The Securities and Exchange Commission (SEC) in the Philippines has issued a cease and desist order for Platinum Coin after it allegedly violated provisions of the country’s capital market laws with its Pawnshop offering.
The SEC gave the order in a motion instituted by the Commission’s Enforcement and Investor Protection Department (EIPD). The order bars Platinum Coin from offering securities to the public until the firm obtains proper registration with the SEC.
Platinum Coin has been leveraging social media to sell unregistered securities to the public, promising up to 50% returns in 30 days. SEC’s investigation revealed that the firm masks its illegality by issuing post-dated checks to investors and entering into “legal” agreements.
The SEC alleged that Platinum Coin failed to obtain relevant licenses to conduct lending business or offer brokerage services. Documents from the Market and Securities Regulation Department (MSRD) and the Corporate Governance and Finance Department (CGFD) were presented as supporting documents for the SEC’s claim.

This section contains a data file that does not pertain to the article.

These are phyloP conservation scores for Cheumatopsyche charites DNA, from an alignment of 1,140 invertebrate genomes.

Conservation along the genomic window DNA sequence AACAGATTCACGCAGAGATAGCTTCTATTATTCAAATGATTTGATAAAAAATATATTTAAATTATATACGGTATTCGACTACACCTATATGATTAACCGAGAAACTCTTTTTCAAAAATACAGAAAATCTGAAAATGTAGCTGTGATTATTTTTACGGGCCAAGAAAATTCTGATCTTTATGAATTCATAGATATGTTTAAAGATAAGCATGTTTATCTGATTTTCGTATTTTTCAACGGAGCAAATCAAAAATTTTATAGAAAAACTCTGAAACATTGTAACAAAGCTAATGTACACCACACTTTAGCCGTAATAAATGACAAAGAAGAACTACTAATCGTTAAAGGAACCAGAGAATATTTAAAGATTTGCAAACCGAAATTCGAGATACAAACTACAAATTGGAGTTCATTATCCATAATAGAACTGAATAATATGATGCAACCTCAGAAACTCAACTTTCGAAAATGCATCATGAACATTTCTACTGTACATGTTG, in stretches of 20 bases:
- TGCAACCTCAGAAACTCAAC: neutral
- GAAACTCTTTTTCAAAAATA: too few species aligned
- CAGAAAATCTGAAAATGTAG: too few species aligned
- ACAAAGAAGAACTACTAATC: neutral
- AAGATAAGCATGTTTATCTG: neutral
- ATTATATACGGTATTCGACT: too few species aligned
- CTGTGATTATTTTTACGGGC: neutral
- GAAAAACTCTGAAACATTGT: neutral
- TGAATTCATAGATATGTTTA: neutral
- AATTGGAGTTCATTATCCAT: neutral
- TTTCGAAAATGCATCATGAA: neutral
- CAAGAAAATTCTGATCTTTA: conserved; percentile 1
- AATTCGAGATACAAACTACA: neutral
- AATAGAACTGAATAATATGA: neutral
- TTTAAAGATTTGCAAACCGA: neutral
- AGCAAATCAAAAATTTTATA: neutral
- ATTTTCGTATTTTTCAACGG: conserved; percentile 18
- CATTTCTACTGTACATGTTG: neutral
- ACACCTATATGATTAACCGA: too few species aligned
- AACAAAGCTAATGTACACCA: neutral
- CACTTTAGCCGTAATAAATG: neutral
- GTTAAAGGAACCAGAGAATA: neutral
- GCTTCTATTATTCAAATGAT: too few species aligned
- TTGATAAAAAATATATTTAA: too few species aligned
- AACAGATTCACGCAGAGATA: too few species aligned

“This finding is supported by the fact that Platinum Coin represents itself to be a lending company but it does not have the requisite license from the Commission to engage in the lending business,” an excerpt from the order read. “This is fraud, plain and simple.”
Rather than seeking registration, Platinum Coin took to its Facebook account to present falsified business permit documents violating the country’s rules. In February, the SEC issued a public advisory against the firm on the grounds that its activities have striking similarities to a Ponzi scheme and urged investors to avoid sinking funds on the platform.
By virtue of the cease and desist order, promoters and agents of the firm are precluded from advertising the sale of securities linked to the platform. The SEC confirmed that it would institute legal action on individuals engaged in promotional activities relating to Platinum Coin.
SEC turns up the heat
The SEC has been heightening its local digital currency industry monitoring by ensuring industry players obtain proper registrations before operating in the country. The securities regulator has also taken a hands-on approach through the litany of public advisories issued against erring firms to protect investors.
In early April, the SEC turned down the application of Lyka Gem tokens for failing to comply with registration requirements. The Philippines’ Anti-Red Tape Authority (ARTA) upheld the SEC’s decision with the body noting that proper disclosures are necessary to obtain the SEC’s consent.
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